I’ve been mystery shopping on behalf of a payment industry client. Together with an associate, we tried to get quotes for a full suite of card payments – merchant account, card machine rental and e-commerce gateway. Calling on behalf of two real businesses, a gastropub and a sports club, we spoke to five merchant acquirers and two ISO’s (independent sales organisations).
Here’s what we found.
- It’s not easy to get a quote. All seven providers have a web enquiry form. Five of them simply don’t respond to web enquiries.
- The lead to cash process is analogue. Despite the digitisation of the rest of the economy, payment companies want paper. We were asked for hard copies of company accounts, lists of directors, bank statements etc. One provider even asked for a list of all 600 members of the sports club. “The underwriters need this”, we were told. Really?
- SME sales leads are often handled by field sales. Despite the simple nature of our enquiries, four providers routed us to field sales reps because our small businesses crossed an internal threshold. Field sales reps proved hard to get hold of – they are often driving or meeting customers – and we had to chase one for THREE weeks to provide a quote.
- Few sales skills. Even though every provider insisted that we talk to someone (rather than fill in a web form), there were few, if any, sales skills in evidence. Nobody asked what job role we did, who the decision maker was or when a decision would be taken. Most sales reps were solely focused on getting hold of our existing card statement so that they could beat the price.
- It’s all about price but most providers were keen only to talk about the headline credit and debit rates. We had to push some of them to discover what hidden charges (such as PCI fees or refund charges) they levied. This doesn’t inspire trust.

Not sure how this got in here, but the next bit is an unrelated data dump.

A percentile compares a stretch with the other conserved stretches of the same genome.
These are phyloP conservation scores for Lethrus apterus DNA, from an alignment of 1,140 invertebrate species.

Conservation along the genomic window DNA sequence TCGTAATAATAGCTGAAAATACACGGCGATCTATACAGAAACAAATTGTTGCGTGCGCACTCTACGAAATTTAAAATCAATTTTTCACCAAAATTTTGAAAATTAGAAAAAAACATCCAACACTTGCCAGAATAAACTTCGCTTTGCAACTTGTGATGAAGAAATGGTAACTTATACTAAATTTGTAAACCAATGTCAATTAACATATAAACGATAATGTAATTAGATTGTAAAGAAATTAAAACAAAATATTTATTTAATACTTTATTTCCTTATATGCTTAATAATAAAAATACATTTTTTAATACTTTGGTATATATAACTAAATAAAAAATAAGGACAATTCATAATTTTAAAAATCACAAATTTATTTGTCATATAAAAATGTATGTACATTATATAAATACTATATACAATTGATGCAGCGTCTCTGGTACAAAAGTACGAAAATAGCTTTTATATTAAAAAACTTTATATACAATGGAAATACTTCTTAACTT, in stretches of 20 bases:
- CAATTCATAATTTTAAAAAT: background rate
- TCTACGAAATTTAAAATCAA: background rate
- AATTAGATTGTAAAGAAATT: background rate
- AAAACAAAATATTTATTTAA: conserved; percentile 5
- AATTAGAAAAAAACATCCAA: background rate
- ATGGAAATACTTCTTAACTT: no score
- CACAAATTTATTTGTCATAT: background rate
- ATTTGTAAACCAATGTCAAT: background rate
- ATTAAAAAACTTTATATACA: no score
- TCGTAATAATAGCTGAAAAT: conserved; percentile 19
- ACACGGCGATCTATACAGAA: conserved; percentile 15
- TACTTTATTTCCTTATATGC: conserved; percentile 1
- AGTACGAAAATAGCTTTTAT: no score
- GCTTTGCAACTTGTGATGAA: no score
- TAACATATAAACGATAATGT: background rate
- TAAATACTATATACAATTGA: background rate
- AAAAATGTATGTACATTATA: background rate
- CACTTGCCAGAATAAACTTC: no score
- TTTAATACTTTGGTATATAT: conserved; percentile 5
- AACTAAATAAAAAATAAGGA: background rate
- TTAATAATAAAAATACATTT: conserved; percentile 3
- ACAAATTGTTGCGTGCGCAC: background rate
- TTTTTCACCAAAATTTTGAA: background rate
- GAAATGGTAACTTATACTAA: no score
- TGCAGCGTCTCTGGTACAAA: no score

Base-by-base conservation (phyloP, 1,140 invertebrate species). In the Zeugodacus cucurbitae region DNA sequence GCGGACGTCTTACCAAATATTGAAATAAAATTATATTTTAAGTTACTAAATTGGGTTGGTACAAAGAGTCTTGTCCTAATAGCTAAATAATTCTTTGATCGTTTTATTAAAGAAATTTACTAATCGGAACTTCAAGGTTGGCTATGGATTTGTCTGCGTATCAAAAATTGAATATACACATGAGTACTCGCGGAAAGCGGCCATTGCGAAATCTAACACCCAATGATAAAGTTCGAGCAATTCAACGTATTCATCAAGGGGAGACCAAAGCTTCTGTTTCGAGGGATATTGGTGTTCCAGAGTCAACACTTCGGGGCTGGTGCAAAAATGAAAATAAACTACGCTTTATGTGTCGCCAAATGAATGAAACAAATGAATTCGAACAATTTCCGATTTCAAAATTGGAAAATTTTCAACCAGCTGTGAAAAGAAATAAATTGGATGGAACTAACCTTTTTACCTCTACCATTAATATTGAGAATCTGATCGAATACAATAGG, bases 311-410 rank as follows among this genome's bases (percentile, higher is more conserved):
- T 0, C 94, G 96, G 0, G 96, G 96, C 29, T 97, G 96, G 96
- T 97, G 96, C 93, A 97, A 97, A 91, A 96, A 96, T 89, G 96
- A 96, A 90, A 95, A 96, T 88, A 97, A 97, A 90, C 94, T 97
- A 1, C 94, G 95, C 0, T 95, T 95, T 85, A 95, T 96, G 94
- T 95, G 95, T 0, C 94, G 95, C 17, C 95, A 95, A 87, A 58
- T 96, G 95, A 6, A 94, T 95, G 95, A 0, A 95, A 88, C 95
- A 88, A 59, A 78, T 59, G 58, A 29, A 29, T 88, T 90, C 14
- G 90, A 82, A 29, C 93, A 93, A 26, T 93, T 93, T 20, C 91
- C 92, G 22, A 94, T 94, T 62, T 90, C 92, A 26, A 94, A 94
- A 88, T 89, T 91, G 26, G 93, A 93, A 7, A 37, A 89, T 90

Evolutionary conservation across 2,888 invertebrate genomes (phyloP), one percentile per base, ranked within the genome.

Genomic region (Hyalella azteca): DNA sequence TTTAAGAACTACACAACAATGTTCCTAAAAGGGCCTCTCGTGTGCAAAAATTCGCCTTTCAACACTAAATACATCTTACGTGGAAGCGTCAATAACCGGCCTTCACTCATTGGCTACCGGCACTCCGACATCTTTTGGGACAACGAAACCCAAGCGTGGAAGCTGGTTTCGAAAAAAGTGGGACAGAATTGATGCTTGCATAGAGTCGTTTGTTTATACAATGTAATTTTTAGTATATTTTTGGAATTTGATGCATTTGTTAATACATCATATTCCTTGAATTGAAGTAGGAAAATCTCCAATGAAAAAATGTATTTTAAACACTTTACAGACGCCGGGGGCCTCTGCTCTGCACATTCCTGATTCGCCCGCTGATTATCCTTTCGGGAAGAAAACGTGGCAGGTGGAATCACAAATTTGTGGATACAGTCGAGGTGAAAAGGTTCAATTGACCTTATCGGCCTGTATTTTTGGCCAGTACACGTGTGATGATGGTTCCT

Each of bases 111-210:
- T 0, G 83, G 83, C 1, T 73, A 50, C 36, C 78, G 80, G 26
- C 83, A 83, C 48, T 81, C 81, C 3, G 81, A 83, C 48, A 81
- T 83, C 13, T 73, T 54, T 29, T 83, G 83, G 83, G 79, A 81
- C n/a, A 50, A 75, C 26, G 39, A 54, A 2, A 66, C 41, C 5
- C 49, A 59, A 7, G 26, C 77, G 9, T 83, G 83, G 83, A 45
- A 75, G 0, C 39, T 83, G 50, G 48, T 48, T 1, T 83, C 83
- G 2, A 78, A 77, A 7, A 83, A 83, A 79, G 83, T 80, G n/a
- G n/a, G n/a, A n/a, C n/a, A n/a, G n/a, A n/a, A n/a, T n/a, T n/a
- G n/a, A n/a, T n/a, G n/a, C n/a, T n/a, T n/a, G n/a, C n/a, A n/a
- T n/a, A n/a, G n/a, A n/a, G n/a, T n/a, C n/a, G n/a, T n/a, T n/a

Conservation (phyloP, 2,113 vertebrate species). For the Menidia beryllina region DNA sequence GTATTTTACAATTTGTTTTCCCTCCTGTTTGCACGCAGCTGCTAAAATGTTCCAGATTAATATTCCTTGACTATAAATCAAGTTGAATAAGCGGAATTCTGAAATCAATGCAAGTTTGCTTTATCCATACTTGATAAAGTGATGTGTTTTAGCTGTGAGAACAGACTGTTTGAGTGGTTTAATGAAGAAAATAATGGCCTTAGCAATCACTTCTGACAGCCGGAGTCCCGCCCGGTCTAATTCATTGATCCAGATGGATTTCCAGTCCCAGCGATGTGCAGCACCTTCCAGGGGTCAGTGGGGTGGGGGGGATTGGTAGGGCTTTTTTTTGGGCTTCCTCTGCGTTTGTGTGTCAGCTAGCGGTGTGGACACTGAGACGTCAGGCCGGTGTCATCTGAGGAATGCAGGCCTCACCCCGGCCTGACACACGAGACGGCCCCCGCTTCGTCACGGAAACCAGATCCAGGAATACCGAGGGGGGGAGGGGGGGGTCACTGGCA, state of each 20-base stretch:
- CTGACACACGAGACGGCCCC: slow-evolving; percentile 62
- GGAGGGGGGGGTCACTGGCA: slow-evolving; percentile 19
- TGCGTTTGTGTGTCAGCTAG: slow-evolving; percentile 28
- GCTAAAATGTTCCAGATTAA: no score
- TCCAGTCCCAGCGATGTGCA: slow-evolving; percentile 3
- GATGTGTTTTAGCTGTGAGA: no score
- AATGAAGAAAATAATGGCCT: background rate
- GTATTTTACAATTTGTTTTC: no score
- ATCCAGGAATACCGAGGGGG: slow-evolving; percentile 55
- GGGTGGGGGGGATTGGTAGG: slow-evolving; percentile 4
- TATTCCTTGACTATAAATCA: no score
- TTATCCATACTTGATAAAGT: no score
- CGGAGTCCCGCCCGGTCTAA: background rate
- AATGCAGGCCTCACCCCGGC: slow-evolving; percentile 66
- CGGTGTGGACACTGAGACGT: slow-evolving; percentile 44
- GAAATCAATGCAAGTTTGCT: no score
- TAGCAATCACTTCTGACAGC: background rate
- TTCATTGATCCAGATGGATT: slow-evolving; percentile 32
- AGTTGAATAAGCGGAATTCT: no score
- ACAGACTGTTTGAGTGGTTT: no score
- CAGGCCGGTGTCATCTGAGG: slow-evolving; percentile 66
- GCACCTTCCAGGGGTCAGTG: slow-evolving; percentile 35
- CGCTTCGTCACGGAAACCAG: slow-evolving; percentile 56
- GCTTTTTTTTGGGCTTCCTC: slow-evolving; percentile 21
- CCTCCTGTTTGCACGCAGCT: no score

- Prices are negotiated. We got better deals in four out of seven cases by pushing back and proposing reductions in items that we’d been quoted for more cheaply elsewhere.
- There is no common terminology for pricing. This means that it is very hard to compare quotes across providers. One provider even priced on an interchange++ basis, normally a corporate pricing technique that involves providing separate quotes for each of the three elements that make up the normal fee for processing cards. There’s no way an SME can make sense of this.
- Quotes are scruffy. When they did finally arrive, quotes were normally cut and pasted into free text emails rather than presented nicely as HTML’s.
- Propositions are largely undifferentiated. We encountered few attempts at differentiation other than price . Only one provider proactively mentioned DCC (dynamic currency conversion) even though our two businesses were based in Central London. Another helpfully mentioned they had recently launched some other retail technology we could pilot.
- E-commerce is not joined up. One provider that advertises its omni-channel capability, obliged us to call two different offices to get quotes for card machines and an e-commerce gateway. Another said its e-commerce gateway wasn’t very good and we should use whichever one was recommended by our web developer.
- M-POS is available but not proactively sold to SME’s. The majority of providers had an M-POS product but not sold in a bundle with standard card machines and a merchant account to SME’s. As I’ve written before, this is a missed opportunity.
- Documentation is often poorly presented and difficult to understand. One provider dropped 8 meg of PDF’s in our inbox following our call. Another sent us FOUR separate emails, each containing important but linked information.
- Nobody offers online sign-up. The best was one ISO that said we could fill in the application form on the phone as an “assisted call”.
- It pays to shop around. We were quoted:
- From £12 to £21/month for portable card machines
- From 0.99% to 1.6% for Mastercard Credit
- From 12p to 22p for Visa Debit
- From zero to 4p for authorisations
- Retention offers are generous. The best financial offer for both pub and sportsclub were in retention calls to their existing provider. It proactively dropped prices by 20% and kept the business.
SME payment services are simple products that could be bought and sold online just like a business mobile phone service. Instead, the industry runs a significant overhead in with a people-intensive, paper-heavy sales process that serves neither its nor its customers’ best interests. There will be a big prize for the provider that cracks digital first and shares the benefits with SME’s.